The persisting story of sound in Alfonso Cuarón’s cinema
The aural patterns in the Mexican filmmaker explored in Fandor’s video essay.
The campaign for Alfonso Cuarón’s “Roma” at the Oscars race is hot and heavy, with Netflix extending its incredibly limited theatrical run to sprawl out to different United States film markets before booting it up on its own virtual stable.
For us, the opportunity had come and past during the 2018 QCinema International Film Festival, where the film had been screened alongside other great foreign titles.
It’s such perfect timing, then, for Fandor’s newest release—a two-minute video essay containing a supercut of Cuarón’s masterful use of sound in his cinema. The most vivid example, of course, comes from his post-apocalyptic drama, “Children of Men”, but the essay also cites his other works, including “Y Tu Mamá También”, “Gravity”, and “Sólo con Tu Pareja” among others.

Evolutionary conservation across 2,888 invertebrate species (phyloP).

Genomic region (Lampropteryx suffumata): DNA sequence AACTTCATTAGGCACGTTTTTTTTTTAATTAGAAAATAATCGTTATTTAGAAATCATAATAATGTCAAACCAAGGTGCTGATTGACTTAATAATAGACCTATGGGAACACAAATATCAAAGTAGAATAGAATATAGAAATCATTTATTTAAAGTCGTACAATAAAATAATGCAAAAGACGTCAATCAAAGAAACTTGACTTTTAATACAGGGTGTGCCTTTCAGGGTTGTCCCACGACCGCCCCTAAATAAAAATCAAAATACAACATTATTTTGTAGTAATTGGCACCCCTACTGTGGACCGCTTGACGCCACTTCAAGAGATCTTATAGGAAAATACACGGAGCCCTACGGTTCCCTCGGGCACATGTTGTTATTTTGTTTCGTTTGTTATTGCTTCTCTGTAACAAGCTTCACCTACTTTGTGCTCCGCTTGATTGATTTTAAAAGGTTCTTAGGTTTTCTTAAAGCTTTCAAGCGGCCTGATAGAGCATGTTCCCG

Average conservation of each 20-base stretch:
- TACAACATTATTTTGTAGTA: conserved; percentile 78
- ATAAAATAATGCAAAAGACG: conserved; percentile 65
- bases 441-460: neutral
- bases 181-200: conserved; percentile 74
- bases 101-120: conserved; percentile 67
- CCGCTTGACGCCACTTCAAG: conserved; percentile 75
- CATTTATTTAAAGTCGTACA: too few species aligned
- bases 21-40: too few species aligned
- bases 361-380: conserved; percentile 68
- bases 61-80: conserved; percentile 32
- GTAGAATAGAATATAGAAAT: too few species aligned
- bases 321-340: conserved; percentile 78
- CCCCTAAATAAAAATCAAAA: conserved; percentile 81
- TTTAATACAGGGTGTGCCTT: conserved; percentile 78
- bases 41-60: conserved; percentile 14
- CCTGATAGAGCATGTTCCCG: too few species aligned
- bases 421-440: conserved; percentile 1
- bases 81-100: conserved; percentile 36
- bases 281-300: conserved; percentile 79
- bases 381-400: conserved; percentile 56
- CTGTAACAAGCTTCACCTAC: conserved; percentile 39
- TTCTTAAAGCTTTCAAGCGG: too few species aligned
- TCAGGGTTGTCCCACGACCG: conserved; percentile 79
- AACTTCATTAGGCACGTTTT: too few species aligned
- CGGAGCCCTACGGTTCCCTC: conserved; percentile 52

The takeaway here is simple. As the opening title puts it:
The other half obviously comes from sound, and it’s in Cuarón’s use of it that a faint whirring sound can convey a pang of melancholy and helplessness, as in “Children of Men”. Or that the domestic sounds of home can enliven a story and fill it with so much life, as they do in “Roma”.
Watch the video essay using the above video player.
“Roma” is already available for streaming on Netflix in the U.S. since November 21st. It will be available for us in the Philippines on December 14, 2018. Click here to watch “Roma”.